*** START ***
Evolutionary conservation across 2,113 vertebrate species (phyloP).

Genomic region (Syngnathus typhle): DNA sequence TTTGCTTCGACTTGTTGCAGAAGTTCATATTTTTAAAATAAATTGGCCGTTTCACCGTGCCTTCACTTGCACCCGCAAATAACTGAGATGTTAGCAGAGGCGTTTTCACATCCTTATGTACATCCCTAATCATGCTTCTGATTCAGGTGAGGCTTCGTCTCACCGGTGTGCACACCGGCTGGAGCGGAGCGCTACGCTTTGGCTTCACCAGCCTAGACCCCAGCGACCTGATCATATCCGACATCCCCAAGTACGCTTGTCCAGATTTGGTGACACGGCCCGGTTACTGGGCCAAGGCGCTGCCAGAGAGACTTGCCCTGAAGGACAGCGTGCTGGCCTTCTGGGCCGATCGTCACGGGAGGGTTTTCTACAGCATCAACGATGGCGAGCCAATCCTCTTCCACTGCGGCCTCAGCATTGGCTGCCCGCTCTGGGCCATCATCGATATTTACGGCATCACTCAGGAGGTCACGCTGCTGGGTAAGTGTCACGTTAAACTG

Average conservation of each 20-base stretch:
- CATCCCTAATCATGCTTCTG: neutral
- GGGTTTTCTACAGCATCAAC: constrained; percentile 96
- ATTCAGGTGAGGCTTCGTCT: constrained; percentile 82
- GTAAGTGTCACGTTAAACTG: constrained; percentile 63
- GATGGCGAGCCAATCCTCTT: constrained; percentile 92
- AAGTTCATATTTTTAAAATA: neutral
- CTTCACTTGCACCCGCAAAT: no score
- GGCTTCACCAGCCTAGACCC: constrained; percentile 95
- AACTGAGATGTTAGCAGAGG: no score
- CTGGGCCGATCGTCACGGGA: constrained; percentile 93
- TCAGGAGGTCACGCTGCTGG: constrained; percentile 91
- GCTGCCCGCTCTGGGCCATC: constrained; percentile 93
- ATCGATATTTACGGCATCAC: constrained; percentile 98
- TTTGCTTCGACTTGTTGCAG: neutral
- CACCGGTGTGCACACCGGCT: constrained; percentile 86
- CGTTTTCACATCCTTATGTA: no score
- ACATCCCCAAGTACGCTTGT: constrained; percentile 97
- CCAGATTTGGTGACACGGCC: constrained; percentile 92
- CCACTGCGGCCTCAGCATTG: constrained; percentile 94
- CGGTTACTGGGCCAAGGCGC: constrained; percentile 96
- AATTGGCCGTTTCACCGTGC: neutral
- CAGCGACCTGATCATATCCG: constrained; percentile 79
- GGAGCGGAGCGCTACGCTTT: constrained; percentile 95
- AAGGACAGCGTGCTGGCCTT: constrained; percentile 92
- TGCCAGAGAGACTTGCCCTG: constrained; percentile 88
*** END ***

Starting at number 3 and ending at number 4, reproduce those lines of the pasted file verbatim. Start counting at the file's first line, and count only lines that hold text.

Average conservation of each 20-base stretch:
- CATCCCTAATCATGCTTCTG: neutral